The Retinal Posterior Pole in Early Parkinson’s Disease: A Fundus Perimetry and SD-OCT Study
A lot going on in this relatively small study. The holy grail is neurodegenerative disease is to find an easy way to diagnose them earlier. A lot of this work is focused on the eye because it is an extension of the brain, and it is relatively easy to examine.
Our results showed that the retinal structure in the posterior pole differed statistically between patients with early PD and controls; in particular, in patients’ eyes, the outer nuclear layer (ONL) was thinner, whereas the outer plexiform layer (OPL) and the retinal pigmented epithelium (RPE) were thicker.
I think about early in my career being able to have ready and east access to this type of information. It was science fiction or ridiculously expensive.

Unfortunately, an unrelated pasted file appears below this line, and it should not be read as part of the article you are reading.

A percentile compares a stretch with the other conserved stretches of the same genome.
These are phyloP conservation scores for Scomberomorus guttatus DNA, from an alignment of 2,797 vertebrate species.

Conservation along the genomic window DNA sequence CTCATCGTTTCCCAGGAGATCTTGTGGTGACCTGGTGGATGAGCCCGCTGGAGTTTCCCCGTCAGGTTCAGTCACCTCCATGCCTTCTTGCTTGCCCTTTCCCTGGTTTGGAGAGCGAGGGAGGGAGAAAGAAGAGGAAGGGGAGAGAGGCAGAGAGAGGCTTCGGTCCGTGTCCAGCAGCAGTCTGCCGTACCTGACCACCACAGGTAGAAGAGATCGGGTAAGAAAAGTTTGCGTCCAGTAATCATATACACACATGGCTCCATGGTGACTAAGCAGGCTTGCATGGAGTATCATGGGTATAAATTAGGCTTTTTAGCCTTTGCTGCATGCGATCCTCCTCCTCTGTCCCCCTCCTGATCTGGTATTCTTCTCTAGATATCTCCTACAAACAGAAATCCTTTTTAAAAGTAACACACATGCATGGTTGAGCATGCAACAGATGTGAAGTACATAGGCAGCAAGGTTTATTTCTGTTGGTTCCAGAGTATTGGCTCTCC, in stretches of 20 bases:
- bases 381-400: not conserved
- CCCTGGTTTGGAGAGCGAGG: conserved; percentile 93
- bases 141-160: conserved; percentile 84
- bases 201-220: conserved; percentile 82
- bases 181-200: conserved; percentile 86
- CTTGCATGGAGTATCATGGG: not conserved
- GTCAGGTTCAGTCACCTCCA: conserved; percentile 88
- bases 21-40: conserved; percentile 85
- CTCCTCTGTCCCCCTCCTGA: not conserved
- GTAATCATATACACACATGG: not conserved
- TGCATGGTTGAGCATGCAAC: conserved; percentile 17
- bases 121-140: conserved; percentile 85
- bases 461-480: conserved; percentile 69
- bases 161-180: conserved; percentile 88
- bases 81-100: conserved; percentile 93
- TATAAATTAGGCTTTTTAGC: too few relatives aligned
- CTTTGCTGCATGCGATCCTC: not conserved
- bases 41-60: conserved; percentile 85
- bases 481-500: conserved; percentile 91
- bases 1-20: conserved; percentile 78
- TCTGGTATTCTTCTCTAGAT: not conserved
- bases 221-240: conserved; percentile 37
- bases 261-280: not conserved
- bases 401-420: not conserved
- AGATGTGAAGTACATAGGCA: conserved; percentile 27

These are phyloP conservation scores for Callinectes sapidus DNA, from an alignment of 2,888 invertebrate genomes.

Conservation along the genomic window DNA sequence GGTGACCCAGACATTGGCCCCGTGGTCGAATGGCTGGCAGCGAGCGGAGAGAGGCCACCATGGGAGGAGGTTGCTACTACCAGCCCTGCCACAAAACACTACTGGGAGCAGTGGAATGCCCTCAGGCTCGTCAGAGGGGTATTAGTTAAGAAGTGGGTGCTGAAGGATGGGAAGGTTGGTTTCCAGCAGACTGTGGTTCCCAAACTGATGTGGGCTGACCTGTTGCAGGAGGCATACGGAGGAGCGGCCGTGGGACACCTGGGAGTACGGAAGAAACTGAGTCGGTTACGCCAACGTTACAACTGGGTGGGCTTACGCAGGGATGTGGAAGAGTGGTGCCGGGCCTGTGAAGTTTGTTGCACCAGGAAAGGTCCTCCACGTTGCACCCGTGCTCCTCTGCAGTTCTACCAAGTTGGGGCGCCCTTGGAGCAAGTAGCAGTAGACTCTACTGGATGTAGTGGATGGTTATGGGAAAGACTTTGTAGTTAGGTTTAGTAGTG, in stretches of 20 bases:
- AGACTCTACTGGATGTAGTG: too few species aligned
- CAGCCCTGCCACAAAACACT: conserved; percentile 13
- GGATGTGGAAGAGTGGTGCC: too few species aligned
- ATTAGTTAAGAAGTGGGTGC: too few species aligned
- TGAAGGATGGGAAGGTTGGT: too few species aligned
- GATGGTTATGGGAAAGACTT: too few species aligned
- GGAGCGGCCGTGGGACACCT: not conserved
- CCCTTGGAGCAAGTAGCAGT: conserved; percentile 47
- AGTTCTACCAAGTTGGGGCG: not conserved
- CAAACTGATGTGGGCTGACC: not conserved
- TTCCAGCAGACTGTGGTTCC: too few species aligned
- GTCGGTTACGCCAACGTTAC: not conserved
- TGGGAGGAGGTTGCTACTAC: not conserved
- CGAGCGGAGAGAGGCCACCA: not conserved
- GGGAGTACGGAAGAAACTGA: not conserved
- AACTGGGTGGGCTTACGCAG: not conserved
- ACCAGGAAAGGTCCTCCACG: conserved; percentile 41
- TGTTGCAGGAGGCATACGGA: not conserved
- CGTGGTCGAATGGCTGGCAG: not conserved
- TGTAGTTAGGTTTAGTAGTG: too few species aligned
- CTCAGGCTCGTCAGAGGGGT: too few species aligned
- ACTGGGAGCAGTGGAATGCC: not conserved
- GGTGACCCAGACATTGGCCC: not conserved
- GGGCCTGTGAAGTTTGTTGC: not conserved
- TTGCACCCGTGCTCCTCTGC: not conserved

Chorostecki et al found a significant increase in OPL thickness in Parkinson’s patients in the early stage. The increased thickness of the OPL in our patients is consistent with results from other studies suggesting local accumulation of α-syn in this layer,23–25 since Parkinson’s Disease is characterized by pathological deposits of a-synuclein throughout the central nervous system. However, other authors have shown that phosphorylated α-syn accumulates in the retina between the GCL and IPL, in parallel with that in the brain.
I urge you to read the study as it educated me on the pathophysiology of Parkinson’s disease. Amazing stuff.